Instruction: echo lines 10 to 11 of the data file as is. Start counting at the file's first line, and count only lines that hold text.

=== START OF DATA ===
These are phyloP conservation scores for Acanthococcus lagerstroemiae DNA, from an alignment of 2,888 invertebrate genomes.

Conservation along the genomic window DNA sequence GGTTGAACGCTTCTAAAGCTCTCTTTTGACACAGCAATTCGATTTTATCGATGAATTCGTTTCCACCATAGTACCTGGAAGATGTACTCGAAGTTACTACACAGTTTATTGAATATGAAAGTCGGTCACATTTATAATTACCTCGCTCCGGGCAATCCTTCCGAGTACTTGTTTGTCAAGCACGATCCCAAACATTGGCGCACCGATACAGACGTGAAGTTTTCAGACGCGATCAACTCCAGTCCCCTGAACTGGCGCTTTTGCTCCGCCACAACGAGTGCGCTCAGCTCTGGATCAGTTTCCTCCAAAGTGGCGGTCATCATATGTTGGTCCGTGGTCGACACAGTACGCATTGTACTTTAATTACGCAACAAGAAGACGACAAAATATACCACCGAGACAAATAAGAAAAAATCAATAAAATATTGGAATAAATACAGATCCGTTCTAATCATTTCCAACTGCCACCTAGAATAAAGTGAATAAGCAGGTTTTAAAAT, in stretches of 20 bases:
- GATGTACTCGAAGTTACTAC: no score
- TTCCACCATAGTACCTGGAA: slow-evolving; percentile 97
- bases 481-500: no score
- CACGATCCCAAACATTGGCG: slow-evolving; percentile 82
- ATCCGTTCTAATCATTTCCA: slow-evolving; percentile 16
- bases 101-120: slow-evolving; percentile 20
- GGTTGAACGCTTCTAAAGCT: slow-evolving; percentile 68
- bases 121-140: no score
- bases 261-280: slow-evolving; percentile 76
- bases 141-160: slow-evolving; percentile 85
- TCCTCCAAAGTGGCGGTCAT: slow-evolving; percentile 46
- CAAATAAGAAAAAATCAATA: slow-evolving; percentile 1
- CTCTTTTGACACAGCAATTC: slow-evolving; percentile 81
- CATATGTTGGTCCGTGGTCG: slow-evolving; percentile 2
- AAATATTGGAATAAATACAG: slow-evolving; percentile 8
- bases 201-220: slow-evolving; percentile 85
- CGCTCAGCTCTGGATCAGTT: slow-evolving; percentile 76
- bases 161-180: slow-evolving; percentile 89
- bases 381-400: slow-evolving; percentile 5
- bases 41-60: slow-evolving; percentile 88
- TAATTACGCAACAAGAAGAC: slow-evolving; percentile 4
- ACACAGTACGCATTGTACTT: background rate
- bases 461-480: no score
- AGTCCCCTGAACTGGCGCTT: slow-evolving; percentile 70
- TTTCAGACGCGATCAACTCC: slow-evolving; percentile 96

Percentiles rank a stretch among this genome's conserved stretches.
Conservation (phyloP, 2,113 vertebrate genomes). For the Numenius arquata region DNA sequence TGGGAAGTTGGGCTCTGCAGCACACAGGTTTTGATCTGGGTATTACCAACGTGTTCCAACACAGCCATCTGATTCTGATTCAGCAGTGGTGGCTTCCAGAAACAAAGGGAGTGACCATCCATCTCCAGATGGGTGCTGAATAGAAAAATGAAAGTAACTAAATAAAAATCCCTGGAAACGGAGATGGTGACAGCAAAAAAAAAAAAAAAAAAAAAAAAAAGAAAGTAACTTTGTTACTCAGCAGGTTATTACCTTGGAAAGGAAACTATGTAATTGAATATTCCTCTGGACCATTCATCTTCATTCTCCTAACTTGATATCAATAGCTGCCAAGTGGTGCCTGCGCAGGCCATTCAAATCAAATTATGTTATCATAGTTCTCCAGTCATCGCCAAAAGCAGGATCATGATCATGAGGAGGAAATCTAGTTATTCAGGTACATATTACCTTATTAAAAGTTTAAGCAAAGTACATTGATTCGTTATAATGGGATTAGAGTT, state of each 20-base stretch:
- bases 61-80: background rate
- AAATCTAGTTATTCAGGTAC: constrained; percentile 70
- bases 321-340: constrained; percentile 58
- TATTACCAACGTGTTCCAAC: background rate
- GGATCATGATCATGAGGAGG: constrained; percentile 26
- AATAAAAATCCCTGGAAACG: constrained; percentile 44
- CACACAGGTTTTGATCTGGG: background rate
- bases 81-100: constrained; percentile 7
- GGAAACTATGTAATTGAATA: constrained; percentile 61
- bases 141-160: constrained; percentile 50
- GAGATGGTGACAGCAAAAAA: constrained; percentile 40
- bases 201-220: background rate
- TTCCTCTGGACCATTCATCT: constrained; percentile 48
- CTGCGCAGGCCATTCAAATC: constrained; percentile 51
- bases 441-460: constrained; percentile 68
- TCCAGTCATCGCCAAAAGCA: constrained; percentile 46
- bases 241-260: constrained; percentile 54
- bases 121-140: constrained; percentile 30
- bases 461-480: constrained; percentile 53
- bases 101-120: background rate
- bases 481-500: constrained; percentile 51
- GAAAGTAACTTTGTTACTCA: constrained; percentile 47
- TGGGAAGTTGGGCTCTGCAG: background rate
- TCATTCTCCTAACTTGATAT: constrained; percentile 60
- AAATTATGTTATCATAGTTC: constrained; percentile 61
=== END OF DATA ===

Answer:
- bases 121-140: no score
- bases 261-280: slow-evolving; percentile 76